They design wireframes and, when they have the money, spend thousands of dollars on building a feature-packed website which would pretendingly cater to all the needs of their future users.

Or they spend days and weeks doing market study, polls and asking people to fill forms.

Other times, they heard that marketing's the real deal, and they go pouring loads of cash into Google Adwords and Facebook ads.

None of that is needed to start. Too complicated. Get simpler. Don't hire developers, don't learn to code. Use an easy solution to get started right away. The faster you're online, the sooner you'll figure out what is needed (or even IF there's a need).

The way to go

Wanna know the secret to building a successful marketplace?

Drum roll...

Serve one person, and only one, at a time. One after the other.

That's it. No matter what your marketplace is about, if you're able to serve one provider, allowing them to sell conveniently whatever they have to sell and be happy, you have now satisfied two people: your provider, and their buyer. Or vice-versa, if you started with satisfying a customer's demand in the first place (by fulfilling supply yourself).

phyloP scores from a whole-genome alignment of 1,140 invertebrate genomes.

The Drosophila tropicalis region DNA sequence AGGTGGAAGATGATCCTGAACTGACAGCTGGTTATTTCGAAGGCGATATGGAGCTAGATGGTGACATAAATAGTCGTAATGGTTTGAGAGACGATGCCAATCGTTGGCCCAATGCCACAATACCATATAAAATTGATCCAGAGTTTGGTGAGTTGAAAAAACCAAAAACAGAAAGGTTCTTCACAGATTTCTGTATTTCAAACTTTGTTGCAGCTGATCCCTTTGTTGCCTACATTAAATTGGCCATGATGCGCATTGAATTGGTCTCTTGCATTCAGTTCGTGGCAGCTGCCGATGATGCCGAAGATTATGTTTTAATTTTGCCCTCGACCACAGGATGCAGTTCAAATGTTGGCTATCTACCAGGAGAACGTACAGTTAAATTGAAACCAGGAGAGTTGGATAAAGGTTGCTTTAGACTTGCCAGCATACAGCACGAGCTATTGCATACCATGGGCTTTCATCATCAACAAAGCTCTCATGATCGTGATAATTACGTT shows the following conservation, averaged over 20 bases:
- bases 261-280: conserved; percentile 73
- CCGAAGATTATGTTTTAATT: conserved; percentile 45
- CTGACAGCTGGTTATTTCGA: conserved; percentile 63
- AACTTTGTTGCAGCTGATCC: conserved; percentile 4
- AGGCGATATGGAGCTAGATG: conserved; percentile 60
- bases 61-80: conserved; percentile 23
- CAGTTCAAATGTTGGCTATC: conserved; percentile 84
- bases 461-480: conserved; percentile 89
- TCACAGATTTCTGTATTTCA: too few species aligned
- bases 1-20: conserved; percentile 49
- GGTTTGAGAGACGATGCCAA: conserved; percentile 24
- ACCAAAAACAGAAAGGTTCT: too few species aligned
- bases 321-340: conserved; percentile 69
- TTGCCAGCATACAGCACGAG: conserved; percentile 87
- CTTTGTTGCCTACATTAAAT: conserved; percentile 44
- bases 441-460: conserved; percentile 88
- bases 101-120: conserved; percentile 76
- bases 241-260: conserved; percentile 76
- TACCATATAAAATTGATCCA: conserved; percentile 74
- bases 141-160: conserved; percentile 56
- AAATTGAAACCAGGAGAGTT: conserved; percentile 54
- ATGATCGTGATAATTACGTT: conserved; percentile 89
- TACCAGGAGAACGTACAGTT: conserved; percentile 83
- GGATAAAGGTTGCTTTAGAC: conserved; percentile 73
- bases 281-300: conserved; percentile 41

And to do that, you don't need a fancy $30,000 website, a sales pitch or Facebook ads. All you need is direct contact with one person having a need, and the determination to find another one who can solve that need. Get on the phone. Send emails, do things freaking manually.

Once you did it a first time, do it a second time, and a third time. Have you served your first provider well and he's happy? Go for a second one. Serve them well too. Make sure they're thrilled by your help. Then a third, and so on.

Once you get 10 or more satisfied providers—and *satisfied* is a key word here—or that the manual work begins taking too much time, then you can start thinking of automating processes, add features, and marketing.

This is how you really get any marketplace going.

Thinh @dreamthinh
About Thinh @dreamthinh

I'm an entrepreneur and writer. I have keen interest in marketplaces, having founded two. You can find more of the stuff I write on Medium.